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Provider Self-Care During COVID-19

By Jessica M. Smedley, PsyD

Many of us got into the Mental Health field because of our strong desire to help others and our interest in an overall healthy society. As psychologists, many of us are trained in areas of trauma and crisis management; we have learned techniques to treat others during times of distress, anxiety, and depression. However, we are also often guilty of not holding ourselves to the same standard that we invest so much in our clients. The current COVID-19 pandemic has forced many of us to address our own humanity and to manage our own stress and anxiety as we go through this pandemic along with our clients and the rest of the world.

Let us not overlook the reality of facing our own grief and trauma as we rapidly adjust to a new way of working and existing in the world. We are battling the many unknowns and uncertainties of this pandemic, while managing various personal life adjustments and our own physical and mental health. Many of us are experiencing fluctuations in income, managing health and stress of family members, home-schooling children, and adjusting to the world of video-therapy and all that it entails. It is imperative that we take time to acknowledge our own humanity, now more than ever.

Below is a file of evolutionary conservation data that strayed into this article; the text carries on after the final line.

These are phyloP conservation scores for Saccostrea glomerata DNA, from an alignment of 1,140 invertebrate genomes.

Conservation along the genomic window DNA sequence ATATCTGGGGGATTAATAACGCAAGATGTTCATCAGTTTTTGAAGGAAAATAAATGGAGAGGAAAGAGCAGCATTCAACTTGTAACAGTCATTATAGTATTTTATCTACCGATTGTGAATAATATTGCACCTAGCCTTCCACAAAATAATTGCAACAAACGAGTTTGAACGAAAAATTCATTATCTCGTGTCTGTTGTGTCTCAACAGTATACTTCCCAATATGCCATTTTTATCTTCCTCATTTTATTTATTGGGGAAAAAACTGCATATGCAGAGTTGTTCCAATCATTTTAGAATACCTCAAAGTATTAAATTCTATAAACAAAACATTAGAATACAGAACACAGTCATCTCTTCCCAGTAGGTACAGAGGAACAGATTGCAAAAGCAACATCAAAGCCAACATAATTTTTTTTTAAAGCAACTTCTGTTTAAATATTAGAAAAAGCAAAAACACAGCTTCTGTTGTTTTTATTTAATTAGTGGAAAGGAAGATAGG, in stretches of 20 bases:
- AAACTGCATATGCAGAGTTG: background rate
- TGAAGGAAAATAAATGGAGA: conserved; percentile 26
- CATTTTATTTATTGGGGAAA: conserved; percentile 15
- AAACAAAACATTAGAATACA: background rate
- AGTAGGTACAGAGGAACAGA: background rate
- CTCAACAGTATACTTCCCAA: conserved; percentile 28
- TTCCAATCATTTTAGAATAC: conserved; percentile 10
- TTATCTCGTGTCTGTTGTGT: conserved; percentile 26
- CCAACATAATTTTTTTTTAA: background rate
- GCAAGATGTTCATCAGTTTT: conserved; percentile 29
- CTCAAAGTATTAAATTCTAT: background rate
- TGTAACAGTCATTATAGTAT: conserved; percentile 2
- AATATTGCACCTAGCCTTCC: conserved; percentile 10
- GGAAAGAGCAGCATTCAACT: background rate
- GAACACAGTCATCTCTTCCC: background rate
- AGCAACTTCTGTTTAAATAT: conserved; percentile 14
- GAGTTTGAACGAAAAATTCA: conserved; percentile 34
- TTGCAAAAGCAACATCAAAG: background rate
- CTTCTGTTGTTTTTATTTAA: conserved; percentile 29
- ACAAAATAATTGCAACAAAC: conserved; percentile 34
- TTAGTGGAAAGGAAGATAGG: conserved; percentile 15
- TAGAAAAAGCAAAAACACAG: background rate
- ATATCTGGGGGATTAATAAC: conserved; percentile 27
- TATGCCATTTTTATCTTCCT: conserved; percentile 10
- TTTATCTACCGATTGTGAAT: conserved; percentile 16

Many of us are experiencing an increase in clients genuinely asking about us as their providers and checking on our well-being because they’re aware that no one is exempt from this current experience. Our instinct may lean towards us needing to indicate that we are doing well but if we are to make our humanity a priority, we must first acknowledge our shared experiences during times of stress. We know that the field of psychology will be a supportive, forceful, resilient presence as we face the coming days. We can confidently anticipate the likelihood of a behavioral epidemic that will follow the pandemic, but it is imperative to focus on the ‘self’ of the therapist to continue serving our clients and communities. Below are some tips that hopefully serve as refreshers to keep in mind in the days to come.

  1. Stop and Acknowledge Your Feelings!